In the days that followed Kobe's death, fans gathered outside Staples Center at a makeshift memorial to bid farewell, and many of those fans were from the Latino community.
"As soon as we got there, we just felt the emotion with the people," said Rudy Garcia, a band member with Banda Imperio. "You could feel you know, the vibe, it was so much emotion."
There were candles, rosaries, mariachis and musicians performing-among them was the band Garcia is a part of called Banda Imperio.
"The song that we played, one was 'Puño de Tierra' (Fist full of Dirt), 'Te Vas Angel Mío' (You're Leaving, my Angel), 'Mi Gusto Es' (It's to my Liking) like some of the traditional songs that we play as a banda [band] when we send off people," said Garcia.
There is a strong bond between the Latino community and Kobe Bryant-which is why Latinos chose to pay their respects using traditions native to their culture.
Kobe was familiar with Latino culture and spoke Spanish. His wife, Vanessa Bryant, is Mexican-American.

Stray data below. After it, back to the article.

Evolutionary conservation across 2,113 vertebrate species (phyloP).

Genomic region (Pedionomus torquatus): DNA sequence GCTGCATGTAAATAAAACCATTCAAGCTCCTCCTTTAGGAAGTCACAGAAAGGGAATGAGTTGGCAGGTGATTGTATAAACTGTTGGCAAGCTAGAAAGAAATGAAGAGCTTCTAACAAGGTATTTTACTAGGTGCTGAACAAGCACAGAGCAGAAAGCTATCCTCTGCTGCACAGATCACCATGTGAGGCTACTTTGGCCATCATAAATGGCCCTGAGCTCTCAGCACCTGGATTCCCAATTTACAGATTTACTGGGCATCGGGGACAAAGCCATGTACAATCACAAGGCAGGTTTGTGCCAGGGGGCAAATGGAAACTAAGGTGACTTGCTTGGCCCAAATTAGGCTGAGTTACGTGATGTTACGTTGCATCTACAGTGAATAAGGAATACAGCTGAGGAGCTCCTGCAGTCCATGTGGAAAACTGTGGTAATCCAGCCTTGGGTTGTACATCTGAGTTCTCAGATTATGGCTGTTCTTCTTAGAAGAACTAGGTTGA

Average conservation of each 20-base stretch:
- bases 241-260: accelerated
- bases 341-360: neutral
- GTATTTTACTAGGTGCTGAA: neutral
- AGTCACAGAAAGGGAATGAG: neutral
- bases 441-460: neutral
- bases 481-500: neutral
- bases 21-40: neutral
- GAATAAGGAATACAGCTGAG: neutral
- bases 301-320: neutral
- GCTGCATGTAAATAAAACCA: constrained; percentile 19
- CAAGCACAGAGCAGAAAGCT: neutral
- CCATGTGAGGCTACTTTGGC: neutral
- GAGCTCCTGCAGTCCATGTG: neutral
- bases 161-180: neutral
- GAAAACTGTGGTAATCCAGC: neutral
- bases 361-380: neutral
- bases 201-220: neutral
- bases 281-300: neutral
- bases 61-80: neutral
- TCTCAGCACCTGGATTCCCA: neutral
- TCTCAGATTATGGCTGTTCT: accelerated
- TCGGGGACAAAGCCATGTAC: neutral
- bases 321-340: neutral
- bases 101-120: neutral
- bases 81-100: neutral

"The Latino community when they recognize that Kobe is also speaking Spanish, there's something I think rather remarkable, a very strong attraction that here's a person that has gone to the other side, if you will, and being able now to sort of understand my culture in a very deeper way," said Rafael Angulo, a clinical professor at USC's School of Social Work.
According to Angulo, Kobe's Black Mamba way of thinking resonated with Latinos' same thinking, determination, and grit to be successful-which was another connection.
"The Latino community, very much embracing their own culture as a way of saying, we are mourning you. We saw in you something so beautiful and remarkable that our music, our poetry, our language, is attempting to capture that pain that we're feeling, but also that admiration that we have," said Angulo.
As Garcia looks back at last year's performance for Kobe, he said it was an honor for him to be at the Staples Center.
"We love Kobe, we love LA, we love the Los Angeles Lakers," said Garcia. "It'll just feel so great. And then having all the support with the Latinos that day, [too]."